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AOTW: Gibson Secures Victory over Yale

By Gabriel M. Velez, Crimson Staff Writer

Stress can come in more than one way. But co-captain BreeAnna Gibson proved there’s only one way to handle it with success by rising to the occasion.

On Saturday, Gibson not only braved the equivalent of a stress fracture on her foot, but bore the stress of the possible upset over the Yale track and field team.

Gibson had decided to compete despite a bone bruise in her left foot-caused by a metal plate in the foot hitting the bone-that had her on crutches and unsure of whether she would compete as late as Thursday night.

“This meet for me was not about distances, but rather about doing what was necessary to win,” Gibson said. “Every single point was a difference maker and we knew that from the beginning.”

And after scoring an amazing 12 points last week in the Brown Invitational, Gibson began Saturday with a heavily wrapped up foot and finished the day against Yale with 13. With Harvard just edging Yale 82-80, every one of those points counted.

“We were aware of the score around the end of the meet and the team came over to the discus to tell me what was going on and how important the points in each of the last four events were,” Gibson said. “This just gave me more resolve that this was a time where I had to step up and perform.”

In both the discus and the shot put, Gibson took home first place points, beating the field despite her injury.

The discus came at the most crucial moment down the stretch in the meet for the Crimson, and if she had placed third, the three point swing would have won the meet for Yale.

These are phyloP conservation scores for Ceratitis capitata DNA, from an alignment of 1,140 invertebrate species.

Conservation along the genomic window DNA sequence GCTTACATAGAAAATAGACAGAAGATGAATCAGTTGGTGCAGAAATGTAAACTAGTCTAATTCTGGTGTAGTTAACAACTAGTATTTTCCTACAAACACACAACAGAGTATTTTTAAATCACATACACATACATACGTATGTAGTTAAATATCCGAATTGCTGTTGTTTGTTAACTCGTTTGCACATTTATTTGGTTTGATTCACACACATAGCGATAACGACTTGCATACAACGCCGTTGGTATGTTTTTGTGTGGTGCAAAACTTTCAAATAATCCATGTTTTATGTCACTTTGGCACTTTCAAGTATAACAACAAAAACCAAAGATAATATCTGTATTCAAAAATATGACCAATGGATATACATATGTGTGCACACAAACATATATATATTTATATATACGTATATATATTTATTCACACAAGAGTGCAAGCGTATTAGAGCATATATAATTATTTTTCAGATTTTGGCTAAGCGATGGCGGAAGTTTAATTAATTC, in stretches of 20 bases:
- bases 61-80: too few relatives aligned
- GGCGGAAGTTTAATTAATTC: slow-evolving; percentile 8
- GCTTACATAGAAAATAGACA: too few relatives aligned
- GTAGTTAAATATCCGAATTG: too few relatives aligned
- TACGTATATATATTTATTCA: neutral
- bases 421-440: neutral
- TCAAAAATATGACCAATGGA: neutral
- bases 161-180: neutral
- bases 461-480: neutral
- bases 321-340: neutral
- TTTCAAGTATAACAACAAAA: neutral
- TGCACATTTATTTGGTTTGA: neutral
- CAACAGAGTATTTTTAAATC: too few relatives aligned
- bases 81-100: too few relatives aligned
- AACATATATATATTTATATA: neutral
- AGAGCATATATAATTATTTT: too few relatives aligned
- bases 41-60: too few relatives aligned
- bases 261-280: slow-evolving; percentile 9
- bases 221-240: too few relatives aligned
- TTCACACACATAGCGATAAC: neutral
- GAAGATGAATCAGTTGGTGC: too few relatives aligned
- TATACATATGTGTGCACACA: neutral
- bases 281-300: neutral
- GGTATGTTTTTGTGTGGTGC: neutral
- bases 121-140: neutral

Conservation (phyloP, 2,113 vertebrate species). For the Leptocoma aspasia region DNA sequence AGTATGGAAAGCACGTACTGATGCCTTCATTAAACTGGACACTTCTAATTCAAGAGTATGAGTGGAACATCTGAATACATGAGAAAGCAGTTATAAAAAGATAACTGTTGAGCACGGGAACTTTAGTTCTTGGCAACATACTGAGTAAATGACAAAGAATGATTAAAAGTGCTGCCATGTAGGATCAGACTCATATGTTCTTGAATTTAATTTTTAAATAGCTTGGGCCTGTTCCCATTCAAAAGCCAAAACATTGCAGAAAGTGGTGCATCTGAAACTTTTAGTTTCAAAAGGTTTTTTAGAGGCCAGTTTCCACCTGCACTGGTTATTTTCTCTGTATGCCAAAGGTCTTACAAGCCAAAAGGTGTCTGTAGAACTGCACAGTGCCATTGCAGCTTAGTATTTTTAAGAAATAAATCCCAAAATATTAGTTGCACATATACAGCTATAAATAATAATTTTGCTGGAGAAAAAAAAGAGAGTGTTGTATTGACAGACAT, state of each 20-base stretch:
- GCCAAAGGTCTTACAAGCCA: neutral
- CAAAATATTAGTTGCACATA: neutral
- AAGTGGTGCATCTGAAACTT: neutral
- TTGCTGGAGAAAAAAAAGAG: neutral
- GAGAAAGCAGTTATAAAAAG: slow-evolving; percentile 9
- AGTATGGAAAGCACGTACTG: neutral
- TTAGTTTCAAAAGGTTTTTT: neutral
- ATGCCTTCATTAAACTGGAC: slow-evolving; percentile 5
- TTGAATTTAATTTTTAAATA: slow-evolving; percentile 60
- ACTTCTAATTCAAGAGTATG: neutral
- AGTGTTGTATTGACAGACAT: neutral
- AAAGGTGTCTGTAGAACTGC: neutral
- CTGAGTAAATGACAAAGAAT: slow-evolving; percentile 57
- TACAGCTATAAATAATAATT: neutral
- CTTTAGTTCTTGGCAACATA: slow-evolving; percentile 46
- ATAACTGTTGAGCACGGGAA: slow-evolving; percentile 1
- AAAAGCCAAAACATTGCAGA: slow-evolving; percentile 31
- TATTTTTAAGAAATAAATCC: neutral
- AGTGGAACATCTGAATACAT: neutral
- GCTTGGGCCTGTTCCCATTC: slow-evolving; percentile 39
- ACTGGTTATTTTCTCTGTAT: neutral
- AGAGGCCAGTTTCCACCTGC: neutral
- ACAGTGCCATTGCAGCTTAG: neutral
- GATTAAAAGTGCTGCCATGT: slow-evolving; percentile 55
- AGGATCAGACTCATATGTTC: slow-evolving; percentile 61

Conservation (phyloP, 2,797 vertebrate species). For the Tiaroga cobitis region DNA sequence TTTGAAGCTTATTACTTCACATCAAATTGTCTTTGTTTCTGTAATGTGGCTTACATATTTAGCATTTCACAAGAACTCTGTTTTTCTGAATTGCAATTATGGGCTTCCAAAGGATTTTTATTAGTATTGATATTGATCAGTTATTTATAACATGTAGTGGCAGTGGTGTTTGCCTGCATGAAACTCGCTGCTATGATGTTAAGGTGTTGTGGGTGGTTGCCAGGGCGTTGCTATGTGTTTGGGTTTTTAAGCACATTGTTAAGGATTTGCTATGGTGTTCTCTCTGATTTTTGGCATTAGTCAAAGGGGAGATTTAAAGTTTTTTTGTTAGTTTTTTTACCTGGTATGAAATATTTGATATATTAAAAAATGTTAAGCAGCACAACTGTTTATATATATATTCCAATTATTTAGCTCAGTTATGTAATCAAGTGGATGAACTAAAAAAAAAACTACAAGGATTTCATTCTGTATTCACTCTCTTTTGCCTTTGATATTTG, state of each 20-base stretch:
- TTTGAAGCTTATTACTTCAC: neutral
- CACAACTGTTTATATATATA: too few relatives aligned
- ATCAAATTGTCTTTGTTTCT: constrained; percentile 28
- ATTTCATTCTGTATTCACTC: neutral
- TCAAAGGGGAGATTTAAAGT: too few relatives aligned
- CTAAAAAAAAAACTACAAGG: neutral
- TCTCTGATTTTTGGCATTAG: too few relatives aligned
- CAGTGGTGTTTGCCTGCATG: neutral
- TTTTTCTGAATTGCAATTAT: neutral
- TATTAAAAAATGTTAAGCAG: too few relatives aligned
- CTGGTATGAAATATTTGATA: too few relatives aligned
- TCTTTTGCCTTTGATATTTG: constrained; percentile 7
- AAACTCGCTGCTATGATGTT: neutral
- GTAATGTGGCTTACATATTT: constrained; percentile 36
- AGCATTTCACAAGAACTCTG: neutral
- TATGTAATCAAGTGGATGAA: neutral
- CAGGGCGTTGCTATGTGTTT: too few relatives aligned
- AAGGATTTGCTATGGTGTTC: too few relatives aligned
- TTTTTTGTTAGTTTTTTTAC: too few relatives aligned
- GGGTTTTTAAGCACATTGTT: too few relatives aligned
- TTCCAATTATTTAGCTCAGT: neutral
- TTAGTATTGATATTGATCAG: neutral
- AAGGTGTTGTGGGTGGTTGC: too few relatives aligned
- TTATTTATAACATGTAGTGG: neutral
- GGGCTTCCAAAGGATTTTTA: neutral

“At the discus we were up five points, but we were not expected to win the four by four so that would even the score,” Gibson said. “Also I was the only one in contention to score with the two Yale discus throwers so I felt like I needed a win so that I would outscore them 5-4 and give us a chance to win the meet.”

Her winning throw in the shot put was 13.34 meters, about three quarters of a meter away from her personal best, but good enough to get what mattered most on Saturday for Gibson.

“I took limited throws in each of my events and only did what was necessary to place where we needed me to,” Gibson said. “The team was doing so well, with amazing performances all around, that I was incredibly motivated to do well.”

In the hammer throw, Gibson’s day was completed by a distant second place finish to senior Johanna Doyle—who has been dominant all year in the event.

Gibson’s superb triple lead the Crimson field team to a dominant day, scoring 39 of Harvard’s total 82 points. The victory over Yale was Harvard’s first of the season.

—GABRIEL M. VELEZ

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Track and Cross Country